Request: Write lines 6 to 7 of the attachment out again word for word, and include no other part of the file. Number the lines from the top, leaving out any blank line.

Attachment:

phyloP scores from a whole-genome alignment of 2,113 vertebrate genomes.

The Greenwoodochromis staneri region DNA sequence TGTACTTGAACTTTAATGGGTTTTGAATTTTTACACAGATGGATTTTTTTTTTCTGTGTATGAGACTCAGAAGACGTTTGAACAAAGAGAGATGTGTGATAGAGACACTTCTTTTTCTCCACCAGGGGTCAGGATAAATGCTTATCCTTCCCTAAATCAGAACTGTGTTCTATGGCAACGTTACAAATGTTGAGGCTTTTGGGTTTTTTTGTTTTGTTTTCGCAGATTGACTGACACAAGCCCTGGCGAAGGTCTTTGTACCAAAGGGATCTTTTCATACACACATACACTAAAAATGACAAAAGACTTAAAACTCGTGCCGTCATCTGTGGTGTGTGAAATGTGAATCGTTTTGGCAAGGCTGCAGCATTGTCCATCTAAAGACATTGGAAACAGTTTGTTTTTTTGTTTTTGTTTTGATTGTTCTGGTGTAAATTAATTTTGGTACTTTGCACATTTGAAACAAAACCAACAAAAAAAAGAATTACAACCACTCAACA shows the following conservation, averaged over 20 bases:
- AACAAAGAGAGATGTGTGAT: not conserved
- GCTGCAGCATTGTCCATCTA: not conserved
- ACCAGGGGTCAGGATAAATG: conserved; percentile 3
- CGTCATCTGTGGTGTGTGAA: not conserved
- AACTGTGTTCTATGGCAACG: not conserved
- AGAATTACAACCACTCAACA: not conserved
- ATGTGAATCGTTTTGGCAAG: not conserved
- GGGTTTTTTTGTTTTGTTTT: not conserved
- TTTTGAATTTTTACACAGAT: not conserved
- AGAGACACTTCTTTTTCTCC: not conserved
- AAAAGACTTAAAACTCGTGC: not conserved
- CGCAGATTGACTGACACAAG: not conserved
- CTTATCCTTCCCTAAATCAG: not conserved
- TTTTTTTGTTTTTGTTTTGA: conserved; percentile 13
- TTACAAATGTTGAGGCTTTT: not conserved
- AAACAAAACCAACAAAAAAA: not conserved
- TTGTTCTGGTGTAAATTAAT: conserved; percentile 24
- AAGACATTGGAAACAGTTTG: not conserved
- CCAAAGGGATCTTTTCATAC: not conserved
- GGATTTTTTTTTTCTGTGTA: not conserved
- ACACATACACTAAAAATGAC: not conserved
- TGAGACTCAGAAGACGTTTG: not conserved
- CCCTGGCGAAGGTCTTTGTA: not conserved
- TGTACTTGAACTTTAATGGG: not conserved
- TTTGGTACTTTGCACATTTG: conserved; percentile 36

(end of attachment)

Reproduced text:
- CGTCATCTGTGGTGTGTGAA: not conserved
- AACTGTGTTCTATGGCAACG: not conserved